Fly tipping and abandoned waste – a new headache for Landowners

DateJan 30, 2019
AuthorCeri Sansom

Fly tipping is on the rise. Local Government statistics continue to show increases, as has been the trend for the last five years, with over 1 million incidents reported in 2016/171. Quantities of about the ‘size of a small van’ are most commonly dumped on highways, but there are also many incidents that occur on private land, which are not included in these figures. With the government identifying waste crime as a critical problem in its new Waste and Resources Strategy and rising disposal costs driving more waste abandonment, we can expect more attempts to enforce the law. New legislation now widens the scope for landlords to find themselves liable for fines and possibly imprisonment when their tenants dump or hold quantities of waste on their land. Fortunately, by putting the right processes in place, landowners can reduce the chances of both waste abandonment and legal action.

Recent cases where landowners fall foul of waste law

In mid-2018 a £12,850 fine, costs and compensation was imposed on a landowner, with further action pending2. This was the result of a catastrophic breach of a waste exemption starting in 2015, when the landowner, Anthony Joyner, leased part of Cockwell’s Nursery, near Totness, to Steven Loveridge and David Weeks to start a new business, Woody’s Recycling. The business operated under the waste exemption, but although wood arrived, none left, resulting in a stockpile much larger than the 1,000 tonnes permitted. This was later destroyed by fire.

Loveridge and Weeks were sentenced separately in 2018. However, action was also taken against the landowner, Anthony Joyner. He produced firewood within the recycling area and arranged for the delivery of tree stumps from another site for processing. In early 2016 Joyner locked the site after Loveridge was jailed on an unrelated offence, preventing further access, leaving 13,000 tonnes of wood and stumps on site.

On approaching another recycling company in April 2016 Joyner found that the wood had no commercial value and would cost £750,000 to remove. In May 2016 there was a blaze lasting for five days, which kept residents indoors for two days.

Key points in the case included:

  • Joyner’s use of the site himself;
  • His failure to check exemption and waste duty of care paperwork was applied; and
  • ‘Knowingly permitting the keeping of controlled waste on land in respect of which no environmental permit was in force in a manner likely to cause pollution of the environment or harm human health’.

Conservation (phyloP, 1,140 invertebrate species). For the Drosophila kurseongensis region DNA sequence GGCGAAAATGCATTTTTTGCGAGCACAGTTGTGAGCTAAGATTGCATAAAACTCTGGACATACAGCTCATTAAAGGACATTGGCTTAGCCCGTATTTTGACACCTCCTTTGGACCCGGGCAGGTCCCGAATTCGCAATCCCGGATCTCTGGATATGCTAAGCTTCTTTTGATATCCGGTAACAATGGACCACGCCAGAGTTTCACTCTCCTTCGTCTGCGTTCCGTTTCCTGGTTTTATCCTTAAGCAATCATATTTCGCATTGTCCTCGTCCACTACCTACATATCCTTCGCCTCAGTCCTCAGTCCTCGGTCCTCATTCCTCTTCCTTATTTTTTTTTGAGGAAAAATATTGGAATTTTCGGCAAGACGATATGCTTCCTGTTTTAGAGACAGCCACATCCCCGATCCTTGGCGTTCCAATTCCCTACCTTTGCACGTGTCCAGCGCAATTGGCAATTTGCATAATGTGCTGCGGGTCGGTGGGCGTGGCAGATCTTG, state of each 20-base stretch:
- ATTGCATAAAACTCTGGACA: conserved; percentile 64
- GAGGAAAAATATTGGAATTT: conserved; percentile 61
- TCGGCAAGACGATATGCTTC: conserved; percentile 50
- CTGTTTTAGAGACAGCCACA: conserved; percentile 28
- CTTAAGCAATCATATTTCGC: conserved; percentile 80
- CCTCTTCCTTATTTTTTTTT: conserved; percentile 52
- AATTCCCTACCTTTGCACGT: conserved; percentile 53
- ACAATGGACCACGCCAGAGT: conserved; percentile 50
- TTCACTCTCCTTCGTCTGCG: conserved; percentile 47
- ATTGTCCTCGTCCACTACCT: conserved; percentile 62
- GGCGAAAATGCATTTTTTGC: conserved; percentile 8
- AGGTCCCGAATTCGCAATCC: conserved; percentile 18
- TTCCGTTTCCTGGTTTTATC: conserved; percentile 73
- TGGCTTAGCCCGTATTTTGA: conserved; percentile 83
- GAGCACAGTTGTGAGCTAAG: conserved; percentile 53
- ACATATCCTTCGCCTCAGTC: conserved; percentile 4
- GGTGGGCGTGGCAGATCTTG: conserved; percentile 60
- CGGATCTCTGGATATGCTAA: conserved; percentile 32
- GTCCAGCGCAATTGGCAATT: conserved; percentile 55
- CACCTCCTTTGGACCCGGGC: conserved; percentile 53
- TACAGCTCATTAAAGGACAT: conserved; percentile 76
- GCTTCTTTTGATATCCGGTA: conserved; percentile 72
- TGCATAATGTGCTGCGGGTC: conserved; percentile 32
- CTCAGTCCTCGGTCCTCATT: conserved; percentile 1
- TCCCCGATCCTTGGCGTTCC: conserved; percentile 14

An earlier case helped extend the understanding of what ‘knowingly permitting’ means3. The result held a director personally liable for the abandonment of 471 tonnes of waste mattresses, some 20,166 of them (Mark Stone and Salhouse Norwich Limited v Environment Agency). After the tenant, Salhouse Recyclers, ceased trading due to the imposition of an Enforcement Notice, the landlord was found to have knowingly permitted the operation of a regulated waste storage facility without an environmental permit. Key features in that case included:

  • The conclusion that waste still needs regulation, even if the body with the permit no longer exists;
  • To ‘knowingly permit’ does not require a positive act. Merely to know the waste operation was taking place and have done nothing prevent it is sufficient.

Landfill Tax Extension – Finance Bill 2017
And there may be more than clean-up costs to be considered.

The Finance Bill and Guidance4 has extended Landfill Tax to include waste at both permitted and unpermitted sites in England and Northern Ireland. If material is intentionally discarded it is likely to be considered waste and so become taxable, although a year of temporary storage is allowed before disposal or 3 years in the case of recovery/ treatment. As with the Totnes case there are two types of potential offender, the party making the deposit and the responsible party that knowingly permits or facilitates it. This could refer to a range of people; however, the landowner and any company officer could be considered.

Knowingly causing or knowingly facilitating illegal waste disposal

As a landowner, the best way to protect against being found to knowingly permit waste crime, is to take a proactive approach from the point of leasing a property, monitor activity and collaborate with the regulator should waste permits be in breach. Documentation of this process is key, as described in these few simple steps:

  • Complete due diligence to check that the waste chain is suitably authorised and regulated, including duty of care, permits, planning permissions and reputational and financial checks;
  • Make regular checks to make sure that the site continues to operate within duty of care and exemption or permit specifics;
  • As a landowner, ensure that any lease or rental agreements state clearly what the premises or land may or may not be used for and that this is being respected on site.

Groundsure provides a range of services to help in the identification and audit of these issues, including a service that helps identify sites more prone to waste abandonment than others within large property portfolios. If this could be relevant to your situation or is otherwise of interest please contact us on or call 0800 0280000 for further details.


This document is for informational purposes only and does not constitute legal advice. It is recommended that specific professional advice is sought before acting on any of the information given.